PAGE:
Lua scripting in OpenMW

Everything about development and the OpenMW source code.
Chris
Posts: 1625
Joined: 04 Sep 2011, 08:33

Re: Lua scripting in OpenMW

Post by Chris »

ptmikheev wrote: 02 Aug 2021, 18:15 Dehardcoding

Dehardcoding means reimplementing game mechanics (which are currently implemented in C++) as built-in Lua mods.
Now it is one of the main priorities for development.
Not quite. Dehardcoding means supplying means to override default behaviors. This does not necessarily mean "reimplementing game mechanics ... as built-in Lua mods" that user mods can then replace. Game mechanics can be implemented as Lua or C++ or whatever is best, but to have the code look and go "if there's a mod hooking into this functionality, call that along side this bit of built-in code". It's a subtle but important difference. A "built-in Lua mod" could be completely overwritten by a user mod, causing any future changes or additions to the built-in code to be lost until and unless the mod incorporates the changes and additions itself. Whereas by providing hooks from an internal subsystem, we can still alter or add to built-in functionality to work with those existing hooks (so the hooks remain available and working, even as the subsystem changes and gets new features).

This way also means better compatibility, since future changes just need to ensure the hooks can do the work they're expected to, rather than interface redesigns causing previous "built-in Lua mod" replacers to no longer function. I can't imagine anything more aggravating than for a modding-focused engine to continually break mods because of internal changes, and require those mods to be updated before they can work on updated versions of the engine. This may mean starting small, since you'll only want to expose things that we can know will be supported forever, but it can grow with time in a way that both ensures continued improvements to the engine and better fitting with what modders need to get the results they want.
ptmikheev wrote: 02 Aug 2021, 18:15 Public API and temporary internal API

Suppose that there is an important C++ function actorDoSomething(ptr) and we want this functionality to be available from Lua as soon as possible. But in future we plan to dehardcode this function and need a way to do it without breaking mods.

Then the steps are:
  1. Design an interface that will still be relevant after dehardcoding.
    In our example we may decide that after dehardcoding "actorDoSomething" will be implemented in a builtin script 'basic_ai.lua' and will be available in local scripts via a script interface as interfaces.BasicAI.doSomething().
  2. Add an internal function self:_doSomething() to the Lua package "openmw.self". This function doesn't need documentation and shouldn't be used by modders.
  3. Create 'basic_ai.lua' and implement interfaces.BasicAI.doSomething() as a simple wrapper around self:_doSomething(). It is public interface that can be used in mods.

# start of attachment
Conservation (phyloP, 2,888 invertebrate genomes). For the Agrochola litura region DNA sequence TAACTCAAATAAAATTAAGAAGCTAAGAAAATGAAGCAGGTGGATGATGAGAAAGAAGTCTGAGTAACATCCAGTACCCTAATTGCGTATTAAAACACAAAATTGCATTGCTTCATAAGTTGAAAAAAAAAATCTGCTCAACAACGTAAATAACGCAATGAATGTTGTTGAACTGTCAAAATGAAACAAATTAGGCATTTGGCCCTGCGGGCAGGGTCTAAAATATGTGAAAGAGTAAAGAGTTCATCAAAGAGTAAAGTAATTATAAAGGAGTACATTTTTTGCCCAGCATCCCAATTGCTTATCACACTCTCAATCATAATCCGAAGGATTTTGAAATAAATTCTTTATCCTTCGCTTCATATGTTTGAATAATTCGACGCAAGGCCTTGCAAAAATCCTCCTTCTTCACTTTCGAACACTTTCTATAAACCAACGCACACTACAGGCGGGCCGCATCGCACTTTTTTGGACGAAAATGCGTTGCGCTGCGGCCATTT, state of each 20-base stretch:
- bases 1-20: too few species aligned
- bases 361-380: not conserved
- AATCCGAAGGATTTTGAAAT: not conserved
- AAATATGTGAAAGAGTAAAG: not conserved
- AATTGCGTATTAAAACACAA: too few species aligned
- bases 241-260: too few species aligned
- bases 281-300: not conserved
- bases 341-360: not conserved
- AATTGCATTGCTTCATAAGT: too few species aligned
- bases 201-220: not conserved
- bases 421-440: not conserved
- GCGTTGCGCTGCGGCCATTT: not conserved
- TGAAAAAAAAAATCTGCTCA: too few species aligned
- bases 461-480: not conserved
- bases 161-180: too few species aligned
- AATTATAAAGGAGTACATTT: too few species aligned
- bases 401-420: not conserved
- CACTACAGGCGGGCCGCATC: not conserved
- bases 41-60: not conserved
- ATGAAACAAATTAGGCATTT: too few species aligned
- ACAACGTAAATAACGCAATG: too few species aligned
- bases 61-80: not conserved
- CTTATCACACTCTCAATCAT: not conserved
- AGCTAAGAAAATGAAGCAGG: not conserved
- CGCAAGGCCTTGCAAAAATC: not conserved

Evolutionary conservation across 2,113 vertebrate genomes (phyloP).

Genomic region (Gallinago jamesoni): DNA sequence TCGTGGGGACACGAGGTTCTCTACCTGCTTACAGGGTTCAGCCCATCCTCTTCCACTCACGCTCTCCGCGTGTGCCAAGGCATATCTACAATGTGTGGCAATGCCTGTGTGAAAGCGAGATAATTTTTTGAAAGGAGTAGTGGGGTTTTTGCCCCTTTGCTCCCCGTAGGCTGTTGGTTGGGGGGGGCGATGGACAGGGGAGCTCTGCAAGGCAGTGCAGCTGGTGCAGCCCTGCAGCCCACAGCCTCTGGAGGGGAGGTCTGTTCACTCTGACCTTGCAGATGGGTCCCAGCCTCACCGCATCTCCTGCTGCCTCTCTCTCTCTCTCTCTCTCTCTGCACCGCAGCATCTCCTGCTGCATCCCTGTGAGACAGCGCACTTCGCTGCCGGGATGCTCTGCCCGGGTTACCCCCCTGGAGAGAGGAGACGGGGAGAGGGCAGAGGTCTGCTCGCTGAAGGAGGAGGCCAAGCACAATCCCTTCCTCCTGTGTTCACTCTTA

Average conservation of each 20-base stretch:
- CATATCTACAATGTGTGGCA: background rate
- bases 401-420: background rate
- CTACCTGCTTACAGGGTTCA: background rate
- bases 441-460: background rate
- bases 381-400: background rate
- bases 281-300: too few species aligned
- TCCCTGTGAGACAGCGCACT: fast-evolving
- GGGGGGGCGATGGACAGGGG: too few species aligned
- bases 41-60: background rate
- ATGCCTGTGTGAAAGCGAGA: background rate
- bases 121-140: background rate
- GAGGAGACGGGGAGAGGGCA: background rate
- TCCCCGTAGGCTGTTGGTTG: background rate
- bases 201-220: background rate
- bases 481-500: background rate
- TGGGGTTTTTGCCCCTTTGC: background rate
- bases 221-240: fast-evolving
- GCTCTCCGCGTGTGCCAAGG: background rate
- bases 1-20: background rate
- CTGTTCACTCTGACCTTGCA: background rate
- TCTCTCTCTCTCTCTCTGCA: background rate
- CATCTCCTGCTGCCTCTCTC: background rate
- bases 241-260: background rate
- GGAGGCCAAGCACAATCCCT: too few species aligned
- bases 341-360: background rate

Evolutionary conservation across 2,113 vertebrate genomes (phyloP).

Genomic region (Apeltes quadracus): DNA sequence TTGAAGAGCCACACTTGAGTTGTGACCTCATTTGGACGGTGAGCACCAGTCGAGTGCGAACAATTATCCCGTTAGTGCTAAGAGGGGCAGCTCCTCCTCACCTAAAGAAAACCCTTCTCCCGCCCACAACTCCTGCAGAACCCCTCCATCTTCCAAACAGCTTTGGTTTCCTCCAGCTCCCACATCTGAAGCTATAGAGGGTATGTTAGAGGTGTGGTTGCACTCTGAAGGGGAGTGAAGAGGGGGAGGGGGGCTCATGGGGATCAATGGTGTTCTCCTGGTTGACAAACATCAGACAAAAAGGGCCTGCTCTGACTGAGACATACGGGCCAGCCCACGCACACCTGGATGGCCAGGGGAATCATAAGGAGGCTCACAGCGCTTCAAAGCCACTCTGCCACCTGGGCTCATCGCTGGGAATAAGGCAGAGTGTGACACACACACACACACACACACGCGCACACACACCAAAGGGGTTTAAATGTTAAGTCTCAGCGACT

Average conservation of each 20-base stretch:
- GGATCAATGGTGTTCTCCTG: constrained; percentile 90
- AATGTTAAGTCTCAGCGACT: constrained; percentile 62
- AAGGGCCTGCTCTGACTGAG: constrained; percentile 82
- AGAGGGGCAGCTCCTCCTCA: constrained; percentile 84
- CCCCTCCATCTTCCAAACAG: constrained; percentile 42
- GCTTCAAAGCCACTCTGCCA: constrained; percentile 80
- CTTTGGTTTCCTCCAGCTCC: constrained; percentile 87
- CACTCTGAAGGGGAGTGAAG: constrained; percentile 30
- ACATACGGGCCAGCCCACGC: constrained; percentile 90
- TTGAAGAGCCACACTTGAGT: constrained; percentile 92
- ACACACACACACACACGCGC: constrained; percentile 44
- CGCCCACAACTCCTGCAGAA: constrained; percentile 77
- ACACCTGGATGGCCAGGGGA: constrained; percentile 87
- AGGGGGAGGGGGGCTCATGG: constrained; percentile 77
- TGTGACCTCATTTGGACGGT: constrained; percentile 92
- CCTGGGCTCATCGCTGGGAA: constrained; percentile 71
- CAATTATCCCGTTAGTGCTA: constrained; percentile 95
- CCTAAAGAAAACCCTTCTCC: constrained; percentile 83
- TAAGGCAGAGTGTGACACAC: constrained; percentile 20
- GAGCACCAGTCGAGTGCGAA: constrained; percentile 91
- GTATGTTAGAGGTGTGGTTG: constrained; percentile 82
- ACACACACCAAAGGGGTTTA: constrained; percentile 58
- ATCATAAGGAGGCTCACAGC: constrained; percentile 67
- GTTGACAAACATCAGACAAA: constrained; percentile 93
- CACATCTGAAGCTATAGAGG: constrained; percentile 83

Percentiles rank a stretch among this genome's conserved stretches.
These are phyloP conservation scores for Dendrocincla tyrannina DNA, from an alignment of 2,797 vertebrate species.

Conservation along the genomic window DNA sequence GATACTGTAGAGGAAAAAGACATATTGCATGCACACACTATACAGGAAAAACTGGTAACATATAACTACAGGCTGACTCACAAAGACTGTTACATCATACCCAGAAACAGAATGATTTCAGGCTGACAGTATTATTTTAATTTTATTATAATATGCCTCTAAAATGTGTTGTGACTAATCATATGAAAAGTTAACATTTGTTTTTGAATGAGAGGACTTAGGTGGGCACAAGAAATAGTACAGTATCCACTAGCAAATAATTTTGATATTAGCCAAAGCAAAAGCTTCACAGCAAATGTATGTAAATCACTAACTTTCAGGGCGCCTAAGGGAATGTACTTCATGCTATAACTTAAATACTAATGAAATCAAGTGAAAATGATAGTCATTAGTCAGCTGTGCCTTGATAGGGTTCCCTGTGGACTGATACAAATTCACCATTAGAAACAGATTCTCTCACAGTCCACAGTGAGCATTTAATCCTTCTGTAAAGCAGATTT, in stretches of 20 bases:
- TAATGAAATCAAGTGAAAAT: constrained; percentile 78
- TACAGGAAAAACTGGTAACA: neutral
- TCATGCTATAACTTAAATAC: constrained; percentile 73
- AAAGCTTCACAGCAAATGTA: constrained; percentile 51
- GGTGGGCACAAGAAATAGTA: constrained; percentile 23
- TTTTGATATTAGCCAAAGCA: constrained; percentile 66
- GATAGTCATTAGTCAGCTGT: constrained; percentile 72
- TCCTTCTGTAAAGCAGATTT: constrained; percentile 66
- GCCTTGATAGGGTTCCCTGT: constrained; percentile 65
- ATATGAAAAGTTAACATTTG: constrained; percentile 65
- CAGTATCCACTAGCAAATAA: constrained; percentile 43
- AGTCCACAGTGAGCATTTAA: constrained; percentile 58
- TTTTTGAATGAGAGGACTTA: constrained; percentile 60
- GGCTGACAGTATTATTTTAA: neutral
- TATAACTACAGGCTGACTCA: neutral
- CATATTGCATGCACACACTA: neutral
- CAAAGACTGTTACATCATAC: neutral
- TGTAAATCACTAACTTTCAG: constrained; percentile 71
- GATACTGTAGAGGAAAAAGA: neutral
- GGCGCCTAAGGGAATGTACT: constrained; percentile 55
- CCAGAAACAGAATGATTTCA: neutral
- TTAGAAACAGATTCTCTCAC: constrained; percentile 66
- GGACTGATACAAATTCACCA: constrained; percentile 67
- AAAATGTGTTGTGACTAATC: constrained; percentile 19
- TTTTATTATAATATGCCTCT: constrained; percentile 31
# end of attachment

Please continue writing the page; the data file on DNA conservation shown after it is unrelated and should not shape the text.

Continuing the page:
4. Later during dehardcoding we can remove self:_doSomething() and replace the wrapper with a real implementation without changing the public interface.
The problem here is that dehardcoding and exposing functionality that is currently hardcoded is going to depend heavily on the functionality in question. These two points, for instance:
  1. Add an internal function self:_doSomething() to the Lua package "openmw.self". This function doesn't need documentation and shouldn't be used by modders.
  2. Create 'basic_ai.lua' and implement interfaces.BasicAI.doSomething() as a simple wrapper around self:_doSomething(). It is public interface that can be used in mods.
Doesn't make much sense. Internal functions are only needed where they deal with internal data, which may change in future updates. If there's going to be a public function, it necessarily won't be the same as the internal function; if anything, a public function would use perhaps several internal functions to implement its functionality with additional logic. Or it may implement the functionality directly, depending on whether the data it needs is already public. But having a public interfaces.BasicAI.doSomething() as a simple wrapper around self:_doSomething() doesn't make much sense, since the whole point of an internal _doSomething() is that it can change, possibly drastically, without ever affecting the behavior of the public doSomething().

There isn't going to be a one-size-fits-all path to dehardcoding internal functionality. How some functionality gets exposed to mods is going to depend heavily on the functionality in question.
ptmikheev wrote: 02 Aug 2021, 18:15 All functions and engine handlers with prefix "_" are internal API that shouldn't be used outside of built-in scripts. But note that it is a temporary thing. At the end there will be no internal API at all and built-in scripts will not have any "special powers" comparing to normal mods.
This is very much debatable. The engine isn't going to be a collection of Lua scripts that mods can replace as they want, and leave the engine as a glorified Lua script manager. The engine is going to be focused on playing a certain type of game, and the way it interfaces with subsystems and built-in scripts will necessarily change as it improves to get new features, but it's imperative that modded content continues to work regardless of what may be changed internally. As such, there must be internal APIs and built-in scripts that can access them, but which mods cannot. We need to be able to ensure new features can be added and work along side existing content, minimizing the amount of "gotchas", or "sorry, that new engine feature can't work with that mod", and doing everything reasonable to avoid "sorry, that mod doesn't work with newer versions of the engine. stay on the older version to use it".